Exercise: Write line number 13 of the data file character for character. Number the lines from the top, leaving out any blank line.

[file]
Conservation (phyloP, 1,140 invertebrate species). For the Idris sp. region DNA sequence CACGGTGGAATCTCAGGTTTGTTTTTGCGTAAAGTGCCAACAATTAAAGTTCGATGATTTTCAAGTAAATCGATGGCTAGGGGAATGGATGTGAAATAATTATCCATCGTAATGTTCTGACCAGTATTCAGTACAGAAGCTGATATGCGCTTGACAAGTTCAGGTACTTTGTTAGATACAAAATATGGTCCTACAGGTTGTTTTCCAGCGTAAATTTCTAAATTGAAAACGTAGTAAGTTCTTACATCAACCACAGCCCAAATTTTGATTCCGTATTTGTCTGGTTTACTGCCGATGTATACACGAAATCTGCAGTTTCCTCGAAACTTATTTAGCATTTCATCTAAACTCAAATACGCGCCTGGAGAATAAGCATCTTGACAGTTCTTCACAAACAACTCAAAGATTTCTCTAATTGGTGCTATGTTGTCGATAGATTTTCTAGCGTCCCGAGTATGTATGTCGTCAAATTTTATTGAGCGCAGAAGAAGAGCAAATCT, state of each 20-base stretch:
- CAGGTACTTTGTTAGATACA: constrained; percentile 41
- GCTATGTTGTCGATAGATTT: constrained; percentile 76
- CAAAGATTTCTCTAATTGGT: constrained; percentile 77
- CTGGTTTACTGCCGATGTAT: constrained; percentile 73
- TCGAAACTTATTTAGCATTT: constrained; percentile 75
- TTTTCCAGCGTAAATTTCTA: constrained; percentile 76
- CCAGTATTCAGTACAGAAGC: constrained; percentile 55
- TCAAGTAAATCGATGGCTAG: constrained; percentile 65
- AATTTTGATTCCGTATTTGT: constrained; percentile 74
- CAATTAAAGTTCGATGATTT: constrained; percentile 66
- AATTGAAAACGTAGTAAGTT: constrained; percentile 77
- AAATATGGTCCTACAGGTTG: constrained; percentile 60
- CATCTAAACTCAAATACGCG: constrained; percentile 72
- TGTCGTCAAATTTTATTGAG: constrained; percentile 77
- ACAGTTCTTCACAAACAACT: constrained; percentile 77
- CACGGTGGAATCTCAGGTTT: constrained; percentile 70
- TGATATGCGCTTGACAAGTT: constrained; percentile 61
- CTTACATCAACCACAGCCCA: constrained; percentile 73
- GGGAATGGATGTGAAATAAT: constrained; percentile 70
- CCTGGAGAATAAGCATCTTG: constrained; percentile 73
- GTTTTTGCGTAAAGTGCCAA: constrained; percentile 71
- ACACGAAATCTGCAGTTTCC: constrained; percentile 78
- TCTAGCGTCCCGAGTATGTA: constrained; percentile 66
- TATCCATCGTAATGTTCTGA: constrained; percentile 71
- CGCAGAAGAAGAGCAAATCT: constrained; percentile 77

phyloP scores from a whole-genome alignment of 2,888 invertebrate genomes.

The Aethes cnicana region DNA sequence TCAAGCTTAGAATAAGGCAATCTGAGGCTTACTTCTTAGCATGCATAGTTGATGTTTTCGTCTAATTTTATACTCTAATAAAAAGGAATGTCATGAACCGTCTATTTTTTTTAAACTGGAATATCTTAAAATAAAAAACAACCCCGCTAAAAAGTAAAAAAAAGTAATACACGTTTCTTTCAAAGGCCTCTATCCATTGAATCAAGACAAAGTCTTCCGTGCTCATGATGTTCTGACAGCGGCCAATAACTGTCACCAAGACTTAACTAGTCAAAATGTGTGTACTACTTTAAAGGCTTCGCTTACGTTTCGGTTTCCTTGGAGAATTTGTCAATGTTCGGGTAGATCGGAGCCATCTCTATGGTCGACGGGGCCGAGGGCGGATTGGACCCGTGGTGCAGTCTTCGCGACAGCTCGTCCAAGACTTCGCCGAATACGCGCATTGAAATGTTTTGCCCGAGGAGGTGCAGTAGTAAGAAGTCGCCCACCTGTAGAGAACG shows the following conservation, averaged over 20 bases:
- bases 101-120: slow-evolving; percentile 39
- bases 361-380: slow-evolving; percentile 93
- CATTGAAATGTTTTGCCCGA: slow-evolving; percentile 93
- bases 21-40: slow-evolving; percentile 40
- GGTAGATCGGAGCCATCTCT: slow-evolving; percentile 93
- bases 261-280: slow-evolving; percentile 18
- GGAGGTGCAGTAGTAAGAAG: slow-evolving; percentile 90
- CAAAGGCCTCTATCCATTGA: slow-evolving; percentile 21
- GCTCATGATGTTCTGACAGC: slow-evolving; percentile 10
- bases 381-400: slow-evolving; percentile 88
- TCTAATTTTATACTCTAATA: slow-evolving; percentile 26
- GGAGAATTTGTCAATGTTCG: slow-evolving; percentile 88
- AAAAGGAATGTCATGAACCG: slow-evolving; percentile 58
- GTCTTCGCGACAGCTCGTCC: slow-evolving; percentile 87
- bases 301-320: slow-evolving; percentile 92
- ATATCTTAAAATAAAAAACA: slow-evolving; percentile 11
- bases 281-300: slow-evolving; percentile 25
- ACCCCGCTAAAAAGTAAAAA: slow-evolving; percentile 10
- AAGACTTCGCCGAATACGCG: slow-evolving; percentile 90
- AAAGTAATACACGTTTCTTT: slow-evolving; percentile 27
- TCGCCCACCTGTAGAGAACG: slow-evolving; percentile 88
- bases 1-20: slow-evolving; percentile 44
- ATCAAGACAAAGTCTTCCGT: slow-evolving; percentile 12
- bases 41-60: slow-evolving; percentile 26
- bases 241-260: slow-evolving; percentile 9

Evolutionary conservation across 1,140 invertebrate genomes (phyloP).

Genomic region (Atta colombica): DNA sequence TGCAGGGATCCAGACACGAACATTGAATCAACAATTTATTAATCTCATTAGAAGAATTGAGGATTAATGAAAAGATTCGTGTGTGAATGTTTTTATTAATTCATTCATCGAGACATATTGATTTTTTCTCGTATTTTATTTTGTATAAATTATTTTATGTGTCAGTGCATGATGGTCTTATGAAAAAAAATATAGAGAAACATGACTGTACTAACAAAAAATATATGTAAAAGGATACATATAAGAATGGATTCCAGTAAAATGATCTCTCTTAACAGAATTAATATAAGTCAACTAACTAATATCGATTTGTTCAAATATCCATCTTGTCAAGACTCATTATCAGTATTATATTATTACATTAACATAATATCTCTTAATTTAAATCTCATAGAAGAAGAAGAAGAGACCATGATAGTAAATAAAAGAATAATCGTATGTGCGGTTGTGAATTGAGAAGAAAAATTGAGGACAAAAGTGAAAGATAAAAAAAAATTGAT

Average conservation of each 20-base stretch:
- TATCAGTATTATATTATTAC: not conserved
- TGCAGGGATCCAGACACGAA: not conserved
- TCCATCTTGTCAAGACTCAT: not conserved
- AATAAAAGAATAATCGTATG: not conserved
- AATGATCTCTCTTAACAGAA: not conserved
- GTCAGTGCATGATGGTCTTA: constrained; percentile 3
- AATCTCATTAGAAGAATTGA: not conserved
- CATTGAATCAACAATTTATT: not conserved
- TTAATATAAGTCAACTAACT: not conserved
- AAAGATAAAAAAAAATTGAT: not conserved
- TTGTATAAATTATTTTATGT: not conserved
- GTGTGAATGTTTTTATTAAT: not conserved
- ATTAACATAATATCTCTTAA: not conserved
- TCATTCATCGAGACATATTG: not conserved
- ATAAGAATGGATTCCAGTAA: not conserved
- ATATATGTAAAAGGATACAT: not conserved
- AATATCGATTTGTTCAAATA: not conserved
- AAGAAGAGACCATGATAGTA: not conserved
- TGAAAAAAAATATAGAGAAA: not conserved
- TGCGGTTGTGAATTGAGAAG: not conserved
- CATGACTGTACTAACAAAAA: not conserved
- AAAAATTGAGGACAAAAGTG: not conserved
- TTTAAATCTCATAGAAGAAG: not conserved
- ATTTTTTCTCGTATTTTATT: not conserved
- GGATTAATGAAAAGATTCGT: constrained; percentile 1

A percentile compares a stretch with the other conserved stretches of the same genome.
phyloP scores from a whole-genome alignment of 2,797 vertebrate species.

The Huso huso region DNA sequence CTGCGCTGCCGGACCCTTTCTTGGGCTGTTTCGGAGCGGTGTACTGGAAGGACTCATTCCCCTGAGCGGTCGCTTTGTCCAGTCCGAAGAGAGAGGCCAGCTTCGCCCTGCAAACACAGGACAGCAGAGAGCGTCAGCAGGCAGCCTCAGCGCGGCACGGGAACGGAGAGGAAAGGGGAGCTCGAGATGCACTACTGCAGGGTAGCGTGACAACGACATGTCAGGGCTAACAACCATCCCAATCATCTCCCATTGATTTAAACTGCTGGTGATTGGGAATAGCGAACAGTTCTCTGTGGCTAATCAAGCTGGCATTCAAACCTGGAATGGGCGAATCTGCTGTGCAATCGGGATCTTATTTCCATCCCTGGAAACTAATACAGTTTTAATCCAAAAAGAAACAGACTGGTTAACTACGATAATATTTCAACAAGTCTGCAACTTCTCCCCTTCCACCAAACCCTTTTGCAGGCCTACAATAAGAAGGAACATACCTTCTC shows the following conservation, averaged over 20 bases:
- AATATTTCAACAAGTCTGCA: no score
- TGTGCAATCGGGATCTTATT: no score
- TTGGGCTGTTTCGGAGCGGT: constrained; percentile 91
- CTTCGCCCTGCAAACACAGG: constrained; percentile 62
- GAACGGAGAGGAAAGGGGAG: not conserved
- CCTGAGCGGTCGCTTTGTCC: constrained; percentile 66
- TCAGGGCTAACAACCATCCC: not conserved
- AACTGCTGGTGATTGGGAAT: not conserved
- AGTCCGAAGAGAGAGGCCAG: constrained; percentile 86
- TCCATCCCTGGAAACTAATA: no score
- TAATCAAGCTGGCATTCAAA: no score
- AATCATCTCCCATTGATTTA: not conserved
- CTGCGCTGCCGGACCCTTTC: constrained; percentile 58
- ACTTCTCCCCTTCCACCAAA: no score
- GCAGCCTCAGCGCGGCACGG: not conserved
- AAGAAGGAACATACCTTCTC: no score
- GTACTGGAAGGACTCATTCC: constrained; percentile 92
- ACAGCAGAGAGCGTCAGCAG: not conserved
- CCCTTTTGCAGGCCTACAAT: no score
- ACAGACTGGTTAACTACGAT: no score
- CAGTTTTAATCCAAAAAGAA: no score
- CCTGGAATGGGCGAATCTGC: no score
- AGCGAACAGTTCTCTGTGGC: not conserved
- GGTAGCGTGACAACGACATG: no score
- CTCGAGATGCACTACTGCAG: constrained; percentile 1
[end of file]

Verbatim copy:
- AAATATGGTCCTACAGGTTG: constrained; percentile 60